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Georgia Journal of Science

Article Title

INFLUENCE OF SEASON, INTERTIDAL ZONE, AND SEDIMENT DEPTH ON MEIOFAUNA OF NANNYGOAT BEACH, SAPELO ISLAND, GEORGIA

Abstract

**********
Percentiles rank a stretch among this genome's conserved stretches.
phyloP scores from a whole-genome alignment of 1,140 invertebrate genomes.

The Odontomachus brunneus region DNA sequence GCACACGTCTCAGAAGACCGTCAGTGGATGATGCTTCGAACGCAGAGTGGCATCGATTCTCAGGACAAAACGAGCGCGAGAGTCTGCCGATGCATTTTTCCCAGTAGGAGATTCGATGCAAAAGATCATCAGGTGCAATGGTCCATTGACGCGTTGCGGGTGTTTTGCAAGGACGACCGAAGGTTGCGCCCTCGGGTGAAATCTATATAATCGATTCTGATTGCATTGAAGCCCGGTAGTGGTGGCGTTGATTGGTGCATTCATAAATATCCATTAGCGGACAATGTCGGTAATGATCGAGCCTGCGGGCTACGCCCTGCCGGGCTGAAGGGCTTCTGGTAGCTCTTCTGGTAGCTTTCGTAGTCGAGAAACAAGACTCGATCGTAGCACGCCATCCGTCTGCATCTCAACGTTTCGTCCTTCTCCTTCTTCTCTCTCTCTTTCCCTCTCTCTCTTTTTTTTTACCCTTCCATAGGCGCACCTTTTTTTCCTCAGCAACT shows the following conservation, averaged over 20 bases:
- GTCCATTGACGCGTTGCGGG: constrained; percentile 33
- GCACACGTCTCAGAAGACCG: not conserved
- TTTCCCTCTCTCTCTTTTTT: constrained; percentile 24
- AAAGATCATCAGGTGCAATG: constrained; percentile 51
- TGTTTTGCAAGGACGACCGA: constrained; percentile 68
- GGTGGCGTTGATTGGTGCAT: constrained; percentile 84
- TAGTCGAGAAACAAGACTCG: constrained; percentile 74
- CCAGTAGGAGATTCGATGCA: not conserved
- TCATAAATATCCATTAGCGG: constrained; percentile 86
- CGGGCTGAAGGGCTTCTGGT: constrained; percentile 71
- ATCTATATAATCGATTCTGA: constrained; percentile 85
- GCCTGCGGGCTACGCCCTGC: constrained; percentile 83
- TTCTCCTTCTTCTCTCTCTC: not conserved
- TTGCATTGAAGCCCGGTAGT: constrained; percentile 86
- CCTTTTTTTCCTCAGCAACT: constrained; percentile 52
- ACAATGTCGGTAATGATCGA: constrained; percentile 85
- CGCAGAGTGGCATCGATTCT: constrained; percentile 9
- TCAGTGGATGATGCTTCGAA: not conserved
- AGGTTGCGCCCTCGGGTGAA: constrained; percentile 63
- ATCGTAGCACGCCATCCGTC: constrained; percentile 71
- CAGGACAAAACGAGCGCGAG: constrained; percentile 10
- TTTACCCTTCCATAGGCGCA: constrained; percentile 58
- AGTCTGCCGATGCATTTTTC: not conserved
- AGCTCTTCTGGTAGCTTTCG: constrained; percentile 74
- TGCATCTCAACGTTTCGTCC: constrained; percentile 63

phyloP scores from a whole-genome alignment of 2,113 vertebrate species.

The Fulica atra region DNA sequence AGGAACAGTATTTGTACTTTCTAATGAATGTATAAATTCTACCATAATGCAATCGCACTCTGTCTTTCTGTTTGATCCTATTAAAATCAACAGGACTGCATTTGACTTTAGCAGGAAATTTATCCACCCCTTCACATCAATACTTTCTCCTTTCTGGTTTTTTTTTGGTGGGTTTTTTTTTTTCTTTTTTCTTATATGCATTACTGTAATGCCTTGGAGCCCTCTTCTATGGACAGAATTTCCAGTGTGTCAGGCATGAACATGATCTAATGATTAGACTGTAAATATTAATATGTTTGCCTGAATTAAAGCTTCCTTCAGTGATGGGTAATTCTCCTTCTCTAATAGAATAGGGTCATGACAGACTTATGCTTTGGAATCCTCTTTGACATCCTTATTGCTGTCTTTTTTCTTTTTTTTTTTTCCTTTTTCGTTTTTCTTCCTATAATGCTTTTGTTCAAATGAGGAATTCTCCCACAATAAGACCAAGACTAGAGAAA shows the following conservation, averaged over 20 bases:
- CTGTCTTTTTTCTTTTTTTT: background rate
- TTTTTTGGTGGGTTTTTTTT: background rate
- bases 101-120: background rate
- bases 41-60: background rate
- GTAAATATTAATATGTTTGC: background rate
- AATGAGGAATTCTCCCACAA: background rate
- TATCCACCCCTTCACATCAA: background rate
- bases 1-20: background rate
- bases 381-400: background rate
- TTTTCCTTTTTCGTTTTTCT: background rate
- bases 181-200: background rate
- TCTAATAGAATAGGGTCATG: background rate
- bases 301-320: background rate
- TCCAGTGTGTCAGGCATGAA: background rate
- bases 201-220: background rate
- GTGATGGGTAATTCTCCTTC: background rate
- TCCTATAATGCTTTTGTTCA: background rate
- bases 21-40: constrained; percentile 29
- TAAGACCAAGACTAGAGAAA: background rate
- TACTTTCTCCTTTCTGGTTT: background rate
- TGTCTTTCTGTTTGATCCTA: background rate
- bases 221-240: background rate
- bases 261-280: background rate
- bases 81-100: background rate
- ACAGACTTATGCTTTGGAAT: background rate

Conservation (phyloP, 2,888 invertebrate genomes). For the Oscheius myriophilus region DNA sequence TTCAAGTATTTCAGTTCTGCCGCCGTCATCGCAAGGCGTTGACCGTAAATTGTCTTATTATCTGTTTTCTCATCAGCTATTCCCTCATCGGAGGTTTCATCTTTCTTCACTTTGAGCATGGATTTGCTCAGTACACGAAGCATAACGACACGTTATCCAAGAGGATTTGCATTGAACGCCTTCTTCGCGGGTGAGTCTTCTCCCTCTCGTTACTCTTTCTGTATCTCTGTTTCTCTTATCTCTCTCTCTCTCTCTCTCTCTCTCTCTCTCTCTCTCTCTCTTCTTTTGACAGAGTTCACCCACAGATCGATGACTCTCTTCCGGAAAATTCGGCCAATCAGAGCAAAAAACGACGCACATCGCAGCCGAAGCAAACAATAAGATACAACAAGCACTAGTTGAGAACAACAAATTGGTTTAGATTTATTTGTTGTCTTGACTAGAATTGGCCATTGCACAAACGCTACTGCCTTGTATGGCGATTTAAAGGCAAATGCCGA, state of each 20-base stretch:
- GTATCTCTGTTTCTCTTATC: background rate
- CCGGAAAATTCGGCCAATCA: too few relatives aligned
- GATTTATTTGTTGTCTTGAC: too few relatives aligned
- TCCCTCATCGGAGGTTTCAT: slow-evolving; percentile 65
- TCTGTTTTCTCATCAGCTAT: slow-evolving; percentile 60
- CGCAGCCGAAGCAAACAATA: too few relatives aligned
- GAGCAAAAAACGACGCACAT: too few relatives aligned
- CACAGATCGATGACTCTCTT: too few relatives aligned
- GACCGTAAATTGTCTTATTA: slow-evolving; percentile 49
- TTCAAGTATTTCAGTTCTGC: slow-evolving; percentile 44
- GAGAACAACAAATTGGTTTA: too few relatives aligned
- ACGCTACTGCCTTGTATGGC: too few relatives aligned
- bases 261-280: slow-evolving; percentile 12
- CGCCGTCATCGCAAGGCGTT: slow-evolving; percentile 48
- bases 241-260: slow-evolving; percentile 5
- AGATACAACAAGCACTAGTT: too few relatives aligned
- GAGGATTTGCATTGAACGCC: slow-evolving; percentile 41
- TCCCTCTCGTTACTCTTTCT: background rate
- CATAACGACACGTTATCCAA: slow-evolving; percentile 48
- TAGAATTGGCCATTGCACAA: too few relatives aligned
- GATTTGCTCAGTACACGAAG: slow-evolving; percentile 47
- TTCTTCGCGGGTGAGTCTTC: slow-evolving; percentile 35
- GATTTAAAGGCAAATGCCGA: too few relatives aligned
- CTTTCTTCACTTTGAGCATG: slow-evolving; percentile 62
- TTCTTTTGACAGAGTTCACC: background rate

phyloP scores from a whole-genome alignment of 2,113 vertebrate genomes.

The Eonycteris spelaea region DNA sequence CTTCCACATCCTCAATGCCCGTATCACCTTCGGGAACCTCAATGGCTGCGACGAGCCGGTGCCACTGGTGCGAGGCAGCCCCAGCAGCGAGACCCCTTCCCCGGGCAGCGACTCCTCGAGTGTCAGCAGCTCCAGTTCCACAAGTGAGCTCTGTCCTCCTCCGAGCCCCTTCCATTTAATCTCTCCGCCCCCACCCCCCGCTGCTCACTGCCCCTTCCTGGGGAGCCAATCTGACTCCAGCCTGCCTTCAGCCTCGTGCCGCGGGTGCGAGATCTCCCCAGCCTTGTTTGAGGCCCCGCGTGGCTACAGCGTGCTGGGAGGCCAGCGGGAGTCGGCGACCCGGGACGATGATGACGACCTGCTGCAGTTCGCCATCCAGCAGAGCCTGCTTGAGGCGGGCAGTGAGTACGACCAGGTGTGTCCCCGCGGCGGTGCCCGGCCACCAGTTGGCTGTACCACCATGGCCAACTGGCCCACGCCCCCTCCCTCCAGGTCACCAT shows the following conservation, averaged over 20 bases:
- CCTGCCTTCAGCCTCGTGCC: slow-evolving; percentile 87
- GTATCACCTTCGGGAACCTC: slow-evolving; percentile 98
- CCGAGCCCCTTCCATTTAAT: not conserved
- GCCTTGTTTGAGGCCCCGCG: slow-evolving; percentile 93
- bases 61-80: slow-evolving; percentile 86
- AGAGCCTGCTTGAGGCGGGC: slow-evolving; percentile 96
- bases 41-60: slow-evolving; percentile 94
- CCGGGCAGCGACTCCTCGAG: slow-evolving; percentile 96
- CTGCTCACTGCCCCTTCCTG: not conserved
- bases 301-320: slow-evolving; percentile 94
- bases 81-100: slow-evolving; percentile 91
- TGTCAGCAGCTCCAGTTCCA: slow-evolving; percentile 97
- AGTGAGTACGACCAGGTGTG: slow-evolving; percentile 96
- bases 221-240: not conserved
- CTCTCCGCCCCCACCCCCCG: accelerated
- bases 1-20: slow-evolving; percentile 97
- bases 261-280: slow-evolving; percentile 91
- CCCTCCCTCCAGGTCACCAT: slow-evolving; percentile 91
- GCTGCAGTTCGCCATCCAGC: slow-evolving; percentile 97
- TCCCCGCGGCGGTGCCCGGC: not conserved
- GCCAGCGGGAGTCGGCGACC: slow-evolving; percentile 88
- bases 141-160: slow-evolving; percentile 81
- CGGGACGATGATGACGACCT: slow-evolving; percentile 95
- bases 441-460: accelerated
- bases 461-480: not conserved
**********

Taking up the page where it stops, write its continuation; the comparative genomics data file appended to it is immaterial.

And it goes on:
Meiofauna are benthic marine invertebrates ranging from 50 µm to 500 µm in size. They are vital to the coastal marine food web by serving as primary consumers, food for juvenile species that are both commercially and ecologically valuable, and as detritovores. Additionally, meiofauna are good indicator species for pollution that disrupts ecosystems. We were interested in the effect of season, intertidal zone, and sediment depth on meiofauna abundance and diversity as well as associated biotic and abiotic factors. Seasonal sand samples were collected from Nannygoat Beach, a beach with limited anthropogenic disturbance, on Sapelo Island, Georgia through 2017. Low, middle, and high tidal zones (measured from mean low tide height) were sampled at three locations along the beach; core samples were split into 0 - 5 cm and 5 – 10 cm depths for analysis. Meiofauna were separated from the sand, identified to the nearest phylum by visual inspection, and then counted. Biotic factors contributing to meiofauna abundance such as chlorophyll concentration and total organic content were measured in addition to abiotic factors such as sand grain size, density, moisture, and the slope of the beach. We observed 16 taxonomic groups over the period of 1 calendar year. Nematodes were the most abundant taxon comprising 83% of total organisms observed. Meiofauna were most abundant in summer and fall and least abundant in winter. Intertidal zone (60%), sediment depth (33%), and season (7%) explained the variance in meiofauna abundance. Meiofauna abundance was positively correlated with organic content in sediment. Whereas abundance was lowest in the high intertidal zone, diversity was highest in the shallow sand of the high intertidal zone. This study provides valuable information that is relevant to the understanding of metazoan food webs as well as beach disturbances such as pollution.

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